24.2.3. But if player 1 can offer this to player 2, then he must also count 
on similar offers coming from player 3 to player 2. I.e. there is no certainty 
at all that player 2 will, by his choice of o-,, maximize 2(0-1, , <r,_i, cr v ). 
In comparing two a v one must consider whether player 2 J s loss is over- 
compensated by player Ts or player 3's gain, since this could lead to under- 
standings and compensations. I.e. one must analyze whether a coalition 1,2 
or 2,3 would gain by any modification of a v . 

24.2.4. This brings the coalitions back into the picture. A closer analysis 
would lead us to the considerations and results of 22.2., 22.3., 23. in every 
detail. But it does not seem necessary to carry this out here in complete 
detail: after all, this is just a special case, and the discussion of 22.2., 22.3., 
23. was of absolutely general validity (for the zero-sum three-person game) 

1 Since this is a function of <TI, , a>_ 2 , <r,_i only, of which <TI, , o>_2 are known 
at 9Rr-iy and <r,,_i is controlled by player 1, he is able to maximize it. 

He cannot in any sense maximize $1(0-1, , 0>-i, o v ) since that also depends on <r, 
which he neither knows nor controls. 

2 Indeed, we refrained in 15.8.2. from mentioning $ 2 at all: instead of maximizing $ 2 , 
we talked of minimizing $1. There was no need even to introduce 9 (a\ t , r-i) 
and everything was described by Max and Min operations on JFi. 

3 I.e. when it happens at the expense of player 3. 


provided that the consideration of understandings and compensations, i.e. of 
coalitions, is permitted. 

We wanted to show that the weakness of the argument of 15.8.2., already 
recognized in 15.8.3., becomes destructive exactly when we go beyond the 
zero-sum two-person games, and that it leads precisely to the mechanism of 
coalitions etc. foreseen in the earlier paragraphs of this chapter. This 
should be clear from the above analysis, and so we can return to our original 
method in dealing with zero-sum three-person games, i.e. claim full validity 
for the results of 22.2., 22.3., 23. 



25. The Characteristic Function 
25.1. Motivation and Definition 

25.1.1. We now turn to the zero-sum n-person game for general n. The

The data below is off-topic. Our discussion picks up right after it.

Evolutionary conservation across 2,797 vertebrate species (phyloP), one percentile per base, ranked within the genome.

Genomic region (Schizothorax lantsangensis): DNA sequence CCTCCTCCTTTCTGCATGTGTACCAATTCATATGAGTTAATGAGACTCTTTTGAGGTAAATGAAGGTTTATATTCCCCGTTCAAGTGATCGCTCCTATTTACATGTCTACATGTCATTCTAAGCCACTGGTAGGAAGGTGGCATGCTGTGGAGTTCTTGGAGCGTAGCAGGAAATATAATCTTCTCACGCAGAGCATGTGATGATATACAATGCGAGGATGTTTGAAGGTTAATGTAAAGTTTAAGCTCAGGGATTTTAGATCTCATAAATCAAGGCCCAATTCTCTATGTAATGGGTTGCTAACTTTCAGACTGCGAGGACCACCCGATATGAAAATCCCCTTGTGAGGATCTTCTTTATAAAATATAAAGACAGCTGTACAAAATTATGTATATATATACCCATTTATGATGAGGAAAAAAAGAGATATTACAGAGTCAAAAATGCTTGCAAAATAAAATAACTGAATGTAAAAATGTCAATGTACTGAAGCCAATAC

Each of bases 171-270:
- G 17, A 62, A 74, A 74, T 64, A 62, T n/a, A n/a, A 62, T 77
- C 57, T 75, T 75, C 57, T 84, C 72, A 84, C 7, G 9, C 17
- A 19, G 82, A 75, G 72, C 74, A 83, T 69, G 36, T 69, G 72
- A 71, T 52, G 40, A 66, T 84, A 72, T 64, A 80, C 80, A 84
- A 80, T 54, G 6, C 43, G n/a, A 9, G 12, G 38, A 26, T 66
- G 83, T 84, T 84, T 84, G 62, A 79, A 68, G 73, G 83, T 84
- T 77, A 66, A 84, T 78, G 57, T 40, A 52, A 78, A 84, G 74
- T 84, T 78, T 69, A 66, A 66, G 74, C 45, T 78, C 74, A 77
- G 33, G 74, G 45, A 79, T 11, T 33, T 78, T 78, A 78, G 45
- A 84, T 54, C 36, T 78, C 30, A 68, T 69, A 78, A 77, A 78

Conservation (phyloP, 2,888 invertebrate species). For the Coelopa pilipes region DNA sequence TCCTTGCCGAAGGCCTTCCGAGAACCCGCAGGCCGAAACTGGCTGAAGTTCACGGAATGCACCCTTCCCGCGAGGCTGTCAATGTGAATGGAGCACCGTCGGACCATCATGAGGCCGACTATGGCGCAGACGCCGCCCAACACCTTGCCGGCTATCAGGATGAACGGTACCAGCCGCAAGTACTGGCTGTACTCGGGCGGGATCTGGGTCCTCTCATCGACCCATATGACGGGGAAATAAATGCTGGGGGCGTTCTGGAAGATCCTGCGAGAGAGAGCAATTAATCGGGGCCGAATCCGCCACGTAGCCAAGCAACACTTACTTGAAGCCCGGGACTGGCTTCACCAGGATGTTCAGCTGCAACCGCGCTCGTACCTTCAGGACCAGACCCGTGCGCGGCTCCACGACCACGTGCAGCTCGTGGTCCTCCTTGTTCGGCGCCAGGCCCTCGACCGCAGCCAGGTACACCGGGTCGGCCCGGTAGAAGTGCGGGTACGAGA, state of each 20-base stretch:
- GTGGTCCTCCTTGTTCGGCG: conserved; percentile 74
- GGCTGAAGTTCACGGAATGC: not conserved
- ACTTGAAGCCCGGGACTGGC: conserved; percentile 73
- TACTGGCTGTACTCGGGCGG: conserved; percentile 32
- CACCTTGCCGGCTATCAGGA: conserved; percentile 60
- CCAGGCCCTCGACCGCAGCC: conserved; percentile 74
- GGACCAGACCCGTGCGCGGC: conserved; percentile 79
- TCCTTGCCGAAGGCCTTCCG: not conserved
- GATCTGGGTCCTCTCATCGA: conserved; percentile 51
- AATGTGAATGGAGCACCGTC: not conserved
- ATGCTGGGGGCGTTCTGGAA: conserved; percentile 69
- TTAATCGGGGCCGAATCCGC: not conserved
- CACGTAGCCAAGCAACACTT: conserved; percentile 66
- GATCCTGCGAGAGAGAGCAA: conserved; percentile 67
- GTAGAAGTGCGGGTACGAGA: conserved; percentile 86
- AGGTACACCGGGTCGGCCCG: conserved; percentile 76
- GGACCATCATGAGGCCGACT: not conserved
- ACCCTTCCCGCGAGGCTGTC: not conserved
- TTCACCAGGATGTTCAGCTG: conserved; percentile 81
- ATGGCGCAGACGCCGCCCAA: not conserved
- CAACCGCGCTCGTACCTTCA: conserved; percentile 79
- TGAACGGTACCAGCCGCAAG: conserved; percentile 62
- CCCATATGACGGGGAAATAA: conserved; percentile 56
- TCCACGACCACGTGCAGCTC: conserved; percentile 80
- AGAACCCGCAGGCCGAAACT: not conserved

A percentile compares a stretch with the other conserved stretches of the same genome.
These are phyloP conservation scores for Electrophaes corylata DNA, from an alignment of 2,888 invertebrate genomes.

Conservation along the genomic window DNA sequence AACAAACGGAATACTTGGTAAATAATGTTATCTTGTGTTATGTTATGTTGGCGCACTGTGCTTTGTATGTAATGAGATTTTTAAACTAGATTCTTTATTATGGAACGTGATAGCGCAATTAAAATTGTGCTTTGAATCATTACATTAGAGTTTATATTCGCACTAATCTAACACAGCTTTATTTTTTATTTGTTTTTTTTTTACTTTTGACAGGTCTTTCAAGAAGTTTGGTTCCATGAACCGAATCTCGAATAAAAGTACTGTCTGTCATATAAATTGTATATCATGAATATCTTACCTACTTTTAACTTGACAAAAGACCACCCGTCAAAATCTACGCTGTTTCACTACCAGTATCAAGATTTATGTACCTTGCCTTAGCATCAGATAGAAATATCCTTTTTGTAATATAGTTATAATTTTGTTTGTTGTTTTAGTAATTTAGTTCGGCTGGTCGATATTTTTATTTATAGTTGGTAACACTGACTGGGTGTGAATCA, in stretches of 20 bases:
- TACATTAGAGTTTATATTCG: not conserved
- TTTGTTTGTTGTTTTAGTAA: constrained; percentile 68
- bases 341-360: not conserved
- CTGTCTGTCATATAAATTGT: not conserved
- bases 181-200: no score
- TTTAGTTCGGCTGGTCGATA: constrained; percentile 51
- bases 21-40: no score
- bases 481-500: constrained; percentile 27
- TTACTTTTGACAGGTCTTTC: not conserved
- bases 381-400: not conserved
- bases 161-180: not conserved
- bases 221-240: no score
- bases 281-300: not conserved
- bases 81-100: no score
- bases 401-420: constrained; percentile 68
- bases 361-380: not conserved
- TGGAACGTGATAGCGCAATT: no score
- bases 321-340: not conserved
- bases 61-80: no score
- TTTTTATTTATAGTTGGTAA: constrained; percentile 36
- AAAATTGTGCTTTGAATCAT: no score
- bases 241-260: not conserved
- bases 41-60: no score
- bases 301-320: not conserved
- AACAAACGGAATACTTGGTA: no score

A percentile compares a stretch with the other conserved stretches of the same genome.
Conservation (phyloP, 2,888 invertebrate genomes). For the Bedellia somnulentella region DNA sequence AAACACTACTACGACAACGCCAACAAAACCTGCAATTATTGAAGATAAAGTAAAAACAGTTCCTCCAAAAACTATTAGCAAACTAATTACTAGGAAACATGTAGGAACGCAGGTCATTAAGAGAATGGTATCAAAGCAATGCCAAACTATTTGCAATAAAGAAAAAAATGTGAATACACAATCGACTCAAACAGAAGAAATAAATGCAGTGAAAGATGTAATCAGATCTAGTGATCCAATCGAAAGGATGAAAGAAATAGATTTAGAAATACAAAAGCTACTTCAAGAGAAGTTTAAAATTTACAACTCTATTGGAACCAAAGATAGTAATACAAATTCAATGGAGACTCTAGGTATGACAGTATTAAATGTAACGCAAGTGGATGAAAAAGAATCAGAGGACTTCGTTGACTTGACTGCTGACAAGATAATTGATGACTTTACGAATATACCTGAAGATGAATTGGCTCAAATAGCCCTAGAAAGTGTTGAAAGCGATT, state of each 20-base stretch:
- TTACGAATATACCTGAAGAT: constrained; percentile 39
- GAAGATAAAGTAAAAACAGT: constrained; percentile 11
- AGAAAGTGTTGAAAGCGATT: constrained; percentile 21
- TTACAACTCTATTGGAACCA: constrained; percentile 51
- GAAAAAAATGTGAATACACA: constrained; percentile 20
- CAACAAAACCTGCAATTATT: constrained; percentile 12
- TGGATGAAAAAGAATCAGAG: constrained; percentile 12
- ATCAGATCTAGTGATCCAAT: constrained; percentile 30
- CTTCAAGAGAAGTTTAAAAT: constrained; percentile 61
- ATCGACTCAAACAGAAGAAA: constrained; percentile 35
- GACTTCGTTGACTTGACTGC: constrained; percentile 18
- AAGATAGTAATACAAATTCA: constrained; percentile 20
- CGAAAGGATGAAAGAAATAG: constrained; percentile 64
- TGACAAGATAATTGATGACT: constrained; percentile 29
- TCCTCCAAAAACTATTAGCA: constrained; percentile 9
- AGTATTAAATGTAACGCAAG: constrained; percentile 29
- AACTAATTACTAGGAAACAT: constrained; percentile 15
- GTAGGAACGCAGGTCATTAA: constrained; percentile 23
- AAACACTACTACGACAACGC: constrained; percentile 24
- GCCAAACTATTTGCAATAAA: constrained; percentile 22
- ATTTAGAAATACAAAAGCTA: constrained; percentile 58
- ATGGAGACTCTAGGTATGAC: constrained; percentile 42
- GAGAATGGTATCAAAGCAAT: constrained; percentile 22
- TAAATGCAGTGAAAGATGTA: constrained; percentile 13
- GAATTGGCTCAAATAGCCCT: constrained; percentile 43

experience gained in Chapter V concerning the case n = 3 suggests that 
the possibilities of coalitions between players will play a decisive role in the 
general theory which we are developing. It is therefore important to 
evolve a mathematical tool which expresses these " possibilities" in a 
quantitative way. 

Since we have an exact concept of " value" (of a play) for the zero-sum 
two-person game, we can also attribute a " value" to any given group of 
players, provided that it is opposed by the coalition of all the other players. 
We shall give these rather heuristic indications an exact meaning in what 
follows. The important thing is, at any rate, that we shall thus reach a 
mathematical concept on which one can try to base a general theory and 
that the attempt will, in fine, prove successful. 

Let us now state the exact mathematical definitions which carry out this 

25.1.2. Suppose then that we have a game F of n players who, for the 
sake of brevity, will be denoted by 1, 2, , n. It is convenient to 
introduce the set / = (1, 2, , n) of all these players. Without yet 
making any predictions or assumptions about the course a play of this game 
is likely to take, we observe this: if we group the players into two parties, 
and treat each party as an absolute coalition i.e. if we assume full coopera- 
tion within each party then a zero-sum two-person game results. 1 Pre- 
cisely: Let S be any given subset of 7, S its complement in /. We 
consider the zero-sum two-person game which results when all players k 
belonging to S cooperate with each other on the one hand, and all players k 
belonging to S cooperate with each other on the other hand. 

Viewed in this manner F falls under the theory of the zero-sum two- 
person game of Chapter III. Each play of this game has a well defined 
value (we mean the v' defined in 17.8.1.). Let us denote by v(S) the value 
of a play for the coalition of all k belonging to S (which, in our present inter- 
pretation, is one of the players). 

1 This is exactly what we did in the case n = 3 in 23.1.1. The general possibility was 
already alluded to at the beginning of 24.1. 



Mathematical expressions for v(S) obtain as follows: 1 
25.1.3. Assume the zero-sum n-person game F in the normalized form of 
11.2.3. There each player k = 1, 2, , n chooses a variable r* (each one 
uninformed about the n 1 other choices) and gets the amount 

3C*(Tl, T 2 , , T n ). 

Of course (the game is zero-sum) : 

(25:1) 3e*(n, , r n ) m 0. 


The domains of the variables are: